Monday, July 25, 2011

All Four Departments Now Agree on the Ten Year "Look Back" Calculation for Resentencing

In People v. Carter, 2011 NY Slip Op 05821, the Third Department joined the three other Departments in their determination regarding the ten year “look back” calculation for resentencing applications.  The Court ruled that when determining whether the defendant has a prior felony that would be an exclusion offense as to preclude a motion for resentencing, the “look back” period is measured from when the defendant filed the motion for resentencing.  All four Departments have now soundly rejected the argument from prosecutors across New York State that the “look back” period begins at the time of the conviction for which the defendant seeks resentencing.  As discussed in this blog on March 10, 2011, the three previous cases were People v. Hill, 82 A.D.3d 77 (4th Dept. 2011), People v. Williams, 82 Ad3d 796 (2nd Dept. 2011) and People v. Sosa, 81 AD3d 464 (1st Dept. 2011)

The Court of Appeals granted cert in People v. Sosa, the first of these cases to be decided.  The case is expected to be heard some time this fall.  In light of the unanimity of all four Departments, it is unlikely that the Court of Appeals will chart a contrary course. 

Monday, July 11, 2011

A Not So Happy 40th Anniversary of the "War on Drugs"

Recently, the New York Times published “Drug Bust”, an article written by Charles M. Blow discussing the 40th anniversary of President Nixon’s declaration of war on drugs.  When this war began four decades ago, drug abuse was indeed a huge problem in the United States.  The fact that drug abuse continues to be such a huge problem is a clear indication of the failure of this policy.  While Nixon correctly identified a worthy cause, the strategy used to address this problem was all wrong.  Instead of attacking the problem at the source, by providing treatment to those with substance abuse problems, this misguided approach, “turn[ed] people who should have been patients into prisoners.” Blow also points out that this “overwhelming thirst for punishment” has hit African Americans particularly and disproportionately hard.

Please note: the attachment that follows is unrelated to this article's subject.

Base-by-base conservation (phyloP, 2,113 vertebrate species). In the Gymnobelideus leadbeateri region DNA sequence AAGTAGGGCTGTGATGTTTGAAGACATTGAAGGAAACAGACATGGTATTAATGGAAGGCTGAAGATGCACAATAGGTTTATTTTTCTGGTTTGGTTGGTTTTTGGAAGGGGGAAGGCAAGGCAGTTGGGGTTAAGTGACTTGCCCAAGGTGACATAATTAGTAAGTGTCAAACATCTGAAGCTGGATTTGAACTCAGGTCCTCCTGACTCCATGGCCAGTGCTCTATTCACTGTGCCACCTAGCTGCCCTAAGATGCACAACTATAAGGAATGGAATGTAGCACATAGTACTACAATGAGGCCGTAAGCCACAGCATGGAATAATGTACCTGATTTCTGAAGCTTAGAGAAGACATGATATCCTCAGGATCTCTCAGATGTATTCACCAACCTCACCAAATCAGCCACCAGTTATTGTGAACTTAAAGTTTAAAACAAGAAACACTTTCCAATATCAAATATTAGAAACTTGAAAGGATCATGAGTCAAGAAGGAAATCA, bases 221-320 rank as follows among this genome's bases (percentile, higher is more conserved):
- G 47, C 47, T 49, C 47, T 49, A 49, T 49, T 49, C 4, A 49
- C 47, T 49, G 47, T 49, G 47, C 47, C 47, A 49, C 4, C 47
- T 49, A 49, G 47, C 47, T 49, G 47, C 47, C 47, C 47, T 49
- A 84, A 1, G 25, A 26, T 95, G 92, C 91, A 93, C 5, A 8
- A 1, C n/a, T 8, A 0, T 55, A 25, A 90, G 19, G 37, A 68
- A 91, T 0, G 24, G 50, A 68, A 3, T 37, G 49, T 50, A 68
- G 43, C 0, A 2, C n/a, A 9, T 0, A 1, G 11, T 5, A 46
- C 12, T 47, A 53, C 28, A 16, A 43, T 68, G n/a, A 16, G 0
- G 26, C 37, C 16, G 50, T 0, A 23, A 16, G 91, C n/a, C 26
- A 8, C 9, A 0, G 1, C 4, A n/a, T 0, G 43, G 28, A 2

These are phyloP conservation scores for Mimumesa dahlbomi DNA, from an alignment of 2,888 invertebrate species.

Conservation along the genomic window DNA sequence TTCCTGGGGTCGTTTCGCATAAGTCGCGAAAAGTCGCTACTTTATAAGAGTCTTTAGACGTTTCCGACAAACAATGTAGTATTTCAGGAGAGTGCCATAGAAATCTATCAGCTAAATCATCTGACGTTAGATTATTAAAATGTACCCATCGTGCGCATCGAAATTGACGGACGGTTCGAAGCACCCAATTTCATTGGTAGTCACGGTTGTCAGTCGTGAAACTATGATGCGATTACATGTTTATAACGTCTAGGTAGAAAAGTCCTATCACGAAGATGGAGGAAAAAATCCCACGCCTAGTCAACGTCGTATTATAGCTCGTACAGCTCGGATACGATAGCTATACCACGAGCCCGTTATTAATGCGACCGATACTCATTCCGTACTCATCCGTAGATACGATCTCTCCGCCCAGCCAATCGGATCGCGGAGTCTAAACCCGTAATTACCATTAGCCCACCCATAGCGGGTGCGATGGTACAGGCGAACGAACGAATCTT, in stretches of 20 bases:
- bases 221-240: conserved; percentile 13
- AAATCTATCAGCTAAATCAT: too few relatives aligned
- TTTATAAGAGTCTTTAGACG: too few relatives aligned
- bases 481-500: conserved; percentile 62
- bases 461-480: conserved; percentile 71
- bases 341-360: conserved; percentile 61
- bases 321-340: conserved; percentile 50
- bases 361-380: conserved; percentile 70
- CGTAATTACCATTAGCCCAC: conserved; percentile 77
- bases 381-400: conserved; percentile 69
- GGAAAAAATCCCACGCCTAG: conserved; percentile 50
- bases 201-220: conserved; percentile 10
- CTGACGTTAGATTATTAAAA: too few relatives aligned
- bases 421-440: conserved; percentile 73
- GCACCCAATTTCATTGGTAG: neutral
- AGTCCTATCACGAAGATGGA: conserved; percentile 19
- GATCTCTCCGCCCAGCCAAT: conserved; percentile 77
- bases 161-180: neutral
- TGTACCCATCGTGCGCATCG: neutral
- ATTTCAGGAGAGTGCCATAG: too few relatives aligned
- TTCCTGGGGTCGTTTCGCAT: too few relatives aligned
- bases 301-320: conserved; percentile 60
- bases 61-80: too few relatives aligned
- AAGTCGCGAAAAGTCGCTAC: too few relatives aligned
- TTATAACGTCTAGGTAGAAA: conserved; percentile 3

Although the Report of the Global Commission on Drug Policy declared the war on drugs to be a failure, the battle rages on.  Over the past 40 years the number of drug related arrests has continued to increase.  Spending for national drug control has also continued to increase, totaling over 25 billion taxpayer dollars for this year.  It’s time to funnel our state and national resources into solutions that can actually work.  Proper treatment as an alternative to prison has proven to reduce crime, and also save money.  We must continue to push for more vibrant implementation of judicial diversion provided for in CPL § 216.  Treatment alternatives hold out the best hope for public safety and public health.